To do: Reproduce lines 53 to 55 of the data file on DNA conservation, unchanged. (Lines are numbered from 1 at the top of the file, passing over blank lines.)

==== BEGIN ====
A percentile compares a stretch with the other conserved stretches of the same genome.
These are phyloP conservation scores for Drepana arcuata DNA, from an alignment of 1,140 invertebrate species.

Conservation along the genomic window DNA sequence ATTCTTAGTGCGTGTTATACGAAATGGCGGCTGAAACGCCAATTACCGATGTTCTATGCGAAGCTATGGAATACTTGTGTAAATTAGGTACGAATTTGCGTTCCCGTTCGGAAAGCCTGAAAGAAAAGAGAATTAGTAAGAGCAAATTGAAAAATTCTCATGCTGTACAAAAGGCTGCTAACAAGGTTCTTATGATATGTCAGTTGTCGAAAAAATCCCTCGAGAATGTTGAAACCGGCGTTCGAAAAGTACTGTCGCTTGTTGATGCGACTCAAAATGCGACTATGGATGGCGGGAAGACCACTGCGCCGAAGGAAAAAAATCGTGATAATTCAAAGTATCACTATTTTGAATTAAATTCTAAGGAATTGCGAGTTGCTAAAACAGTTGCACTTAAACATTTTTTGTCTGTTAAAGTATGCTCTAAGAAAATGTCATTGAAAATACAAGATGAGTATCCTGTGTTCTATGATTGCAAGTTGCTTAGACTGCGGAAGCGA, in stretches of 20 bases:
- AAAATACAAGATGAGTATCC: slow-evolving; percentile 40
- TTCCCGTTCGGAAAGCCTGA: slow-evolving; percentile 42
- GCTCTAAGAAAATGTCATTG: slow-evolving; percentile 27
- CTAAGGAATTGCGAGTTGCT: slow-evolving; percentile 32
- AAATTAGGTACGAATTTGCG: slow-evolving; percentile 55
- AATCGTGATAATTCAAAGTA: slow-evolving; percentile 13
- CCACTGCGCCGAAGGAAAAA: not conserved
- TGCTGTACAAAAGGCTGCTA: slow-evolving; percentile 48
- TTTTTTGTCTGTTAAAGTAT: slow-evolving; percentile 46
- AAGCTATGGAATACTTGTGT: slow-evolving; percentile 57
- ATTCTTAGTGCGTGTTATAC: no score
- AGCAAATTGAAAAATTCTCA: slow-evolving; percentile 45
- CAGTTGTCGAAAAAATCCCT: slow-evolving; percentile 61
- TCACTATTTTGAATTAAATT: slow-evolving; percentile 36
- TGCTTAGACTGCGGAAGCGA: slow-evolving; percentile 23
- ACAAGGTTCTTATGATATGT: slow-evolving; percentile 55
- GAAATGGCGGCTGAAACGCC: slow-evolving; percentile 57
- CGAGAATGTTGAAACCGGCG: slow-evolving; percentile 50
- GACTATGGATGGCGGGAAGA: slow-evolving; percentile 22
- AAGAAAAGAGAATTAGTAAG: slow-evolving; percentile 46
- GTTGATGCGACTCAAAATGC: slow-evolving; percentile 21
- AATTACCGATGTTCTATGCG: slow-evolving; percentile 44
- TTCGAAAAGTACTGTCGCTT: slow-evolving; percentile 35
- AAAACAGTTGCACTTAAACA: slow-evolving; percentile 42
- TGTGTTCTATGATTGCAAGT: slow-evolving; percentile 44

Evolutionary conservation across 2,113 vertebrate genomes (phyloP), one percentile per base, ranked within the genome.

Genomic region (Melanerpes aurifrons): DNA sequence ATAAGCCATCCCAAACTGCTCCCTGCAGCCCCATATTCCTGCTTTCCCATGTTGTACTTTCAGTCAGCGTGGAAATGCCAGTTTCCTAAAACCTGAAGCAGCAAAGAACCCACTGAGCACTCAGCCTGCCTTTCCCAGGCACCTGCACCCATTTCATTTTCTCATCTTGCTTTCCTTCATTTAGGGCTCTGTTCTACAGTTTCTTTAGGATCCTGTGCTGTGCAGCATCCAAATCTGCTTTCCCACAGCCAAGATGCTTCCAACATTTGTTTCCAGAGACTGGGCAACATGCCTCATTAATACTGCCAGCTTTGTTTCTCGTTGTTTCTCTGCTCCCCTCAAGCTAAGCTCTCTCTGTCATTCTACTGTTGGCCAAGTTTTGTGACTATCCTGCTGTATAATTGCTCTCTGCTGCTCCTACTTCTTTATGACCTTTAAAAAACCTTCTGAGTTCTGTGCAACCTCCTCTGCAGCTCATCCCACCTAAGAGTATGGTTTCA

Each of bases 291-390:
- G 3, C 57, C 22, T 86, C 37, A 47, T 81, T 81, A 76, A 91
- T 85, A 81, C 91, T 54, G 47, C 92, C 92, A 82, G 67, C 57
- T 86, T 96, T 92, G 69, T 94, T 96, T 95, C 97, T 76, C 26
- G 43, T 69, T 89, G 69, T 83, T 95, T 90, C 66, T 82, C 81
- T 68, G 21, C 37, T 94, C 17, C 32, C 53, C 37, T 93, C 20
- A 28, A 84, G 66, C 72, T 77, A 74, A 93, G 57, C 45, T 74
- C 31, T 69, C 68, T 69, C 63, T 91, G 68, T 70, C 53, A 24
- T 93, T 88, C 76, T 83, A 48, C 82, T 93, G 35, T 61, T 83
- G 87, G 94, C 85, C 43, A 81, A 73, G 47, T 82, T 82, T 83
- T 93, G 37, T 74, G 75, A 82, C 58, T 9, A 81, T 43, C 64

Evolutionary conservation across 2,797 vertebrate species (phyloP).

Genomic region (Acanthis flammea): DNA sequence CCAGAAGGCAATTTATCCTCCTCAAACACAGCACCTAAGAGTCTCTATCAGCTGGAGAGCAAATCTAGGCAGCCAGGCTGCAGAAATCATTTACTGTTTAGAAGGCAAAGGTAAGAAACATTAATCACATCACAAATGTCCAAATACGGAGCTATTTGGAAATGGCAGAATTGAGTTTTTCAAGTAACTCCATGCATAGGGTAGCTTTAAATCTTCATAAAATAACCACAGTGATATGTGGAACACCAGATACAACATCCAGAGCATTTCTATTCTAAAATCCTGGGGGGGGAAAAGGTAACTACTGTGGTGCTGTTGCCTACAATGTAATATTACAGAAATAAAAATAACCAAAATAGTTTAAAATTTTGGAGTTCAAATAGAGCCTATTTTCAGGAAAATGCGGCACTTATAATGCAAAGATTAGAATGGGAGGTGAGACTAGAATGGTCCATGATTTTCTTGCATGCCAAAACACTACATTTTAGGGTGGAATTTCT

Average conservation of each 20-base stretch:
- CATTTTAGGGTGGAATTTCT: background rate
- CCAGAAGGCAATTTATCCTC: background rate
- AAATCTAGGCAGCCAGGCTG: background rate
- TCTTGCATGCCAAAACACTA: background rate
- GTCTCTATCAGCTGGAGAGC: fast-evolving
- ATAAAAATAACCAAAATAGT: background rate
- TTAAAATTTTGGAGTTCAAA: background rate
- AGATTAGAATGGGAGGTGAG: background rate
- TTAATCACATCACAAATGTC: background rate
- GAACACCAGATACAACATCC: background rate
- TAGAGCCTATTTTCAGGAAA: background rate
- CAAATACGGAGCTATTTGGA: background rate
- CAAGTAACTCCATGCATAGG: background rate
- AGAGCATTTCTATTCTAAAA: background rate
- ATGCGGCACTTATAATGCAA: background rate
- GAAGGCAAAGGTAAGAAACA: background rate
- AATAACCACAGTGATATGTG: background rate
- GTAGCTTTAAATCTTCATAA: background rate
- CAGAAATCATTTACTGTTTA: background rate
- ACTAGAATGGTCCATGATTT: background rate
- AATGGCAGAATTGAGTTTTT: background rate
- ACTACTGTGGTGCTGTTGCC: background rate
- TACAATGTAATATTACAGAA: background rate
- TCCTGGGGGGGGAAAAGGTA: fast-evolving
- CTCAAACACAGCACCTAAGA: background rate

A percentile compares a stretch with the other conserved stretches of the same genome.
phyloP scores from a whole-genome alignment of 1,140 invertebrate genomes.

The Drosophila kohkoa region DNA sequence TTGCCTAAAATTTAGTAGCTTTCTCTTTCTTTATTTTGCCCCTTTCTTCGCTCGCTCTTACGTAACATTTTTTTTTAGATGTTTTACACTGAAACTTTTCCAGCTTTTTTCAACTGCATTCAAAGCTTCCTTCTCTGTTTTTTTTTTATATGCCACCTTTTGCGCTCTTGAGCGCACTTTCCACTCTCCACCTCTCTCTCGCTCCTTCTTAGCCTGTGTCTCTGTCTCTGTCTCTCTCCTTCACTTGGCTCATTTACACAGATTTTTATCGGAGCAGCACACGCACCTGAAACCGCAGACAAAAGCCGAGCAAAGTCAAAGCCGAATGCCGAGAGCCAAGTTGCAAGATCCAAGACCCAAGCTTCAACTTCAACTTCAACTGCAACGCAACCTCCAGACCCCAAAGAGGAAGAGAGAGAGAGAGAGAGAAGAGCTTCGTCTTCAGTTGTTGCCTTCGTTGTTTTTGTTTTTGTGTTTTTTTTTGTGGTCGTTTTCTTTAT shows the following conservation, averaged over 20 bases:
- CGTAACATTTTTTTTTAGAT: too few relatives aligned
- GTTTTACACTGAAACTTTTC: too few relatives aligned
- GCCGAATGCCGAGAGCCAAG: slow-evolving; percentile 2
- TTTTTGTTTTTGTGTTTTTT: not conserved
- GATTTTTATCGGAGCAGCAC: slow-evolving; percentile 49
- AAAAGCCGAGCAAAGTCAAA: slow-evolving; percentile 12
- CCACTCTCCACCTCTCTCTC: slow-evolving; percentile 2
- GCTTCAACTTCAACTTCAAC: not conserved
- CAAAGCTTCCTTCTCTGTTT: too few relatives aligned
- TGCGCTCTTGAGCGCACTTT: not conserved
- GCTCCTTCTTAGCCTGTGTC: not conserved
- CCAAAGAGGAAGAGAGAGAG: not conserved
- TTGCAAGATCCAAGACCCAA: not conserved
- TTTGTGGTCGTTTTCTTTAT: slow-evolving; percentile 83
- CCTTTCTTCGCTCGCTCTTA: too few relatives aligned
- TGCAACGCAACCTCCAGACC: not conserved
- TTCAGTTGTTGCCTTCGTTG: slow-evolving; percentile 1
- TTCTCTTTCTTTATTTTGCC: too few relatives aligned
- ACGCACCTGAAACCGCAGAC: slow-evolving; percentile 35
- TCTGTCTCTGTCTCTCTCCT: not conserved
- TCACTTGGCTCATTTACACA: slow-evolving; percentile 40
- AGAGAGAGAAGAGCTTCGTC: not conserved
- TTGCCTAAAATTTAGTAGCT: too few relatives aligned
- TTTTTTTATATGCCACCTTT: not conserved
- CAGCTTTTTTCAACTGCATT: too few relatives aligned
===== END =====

- TTAATCACATCACAAATGTC: background rate
- GAACACCAGATACAACATCC: background rate
- TAGAGCCTATTTTCAGGAAA: background rate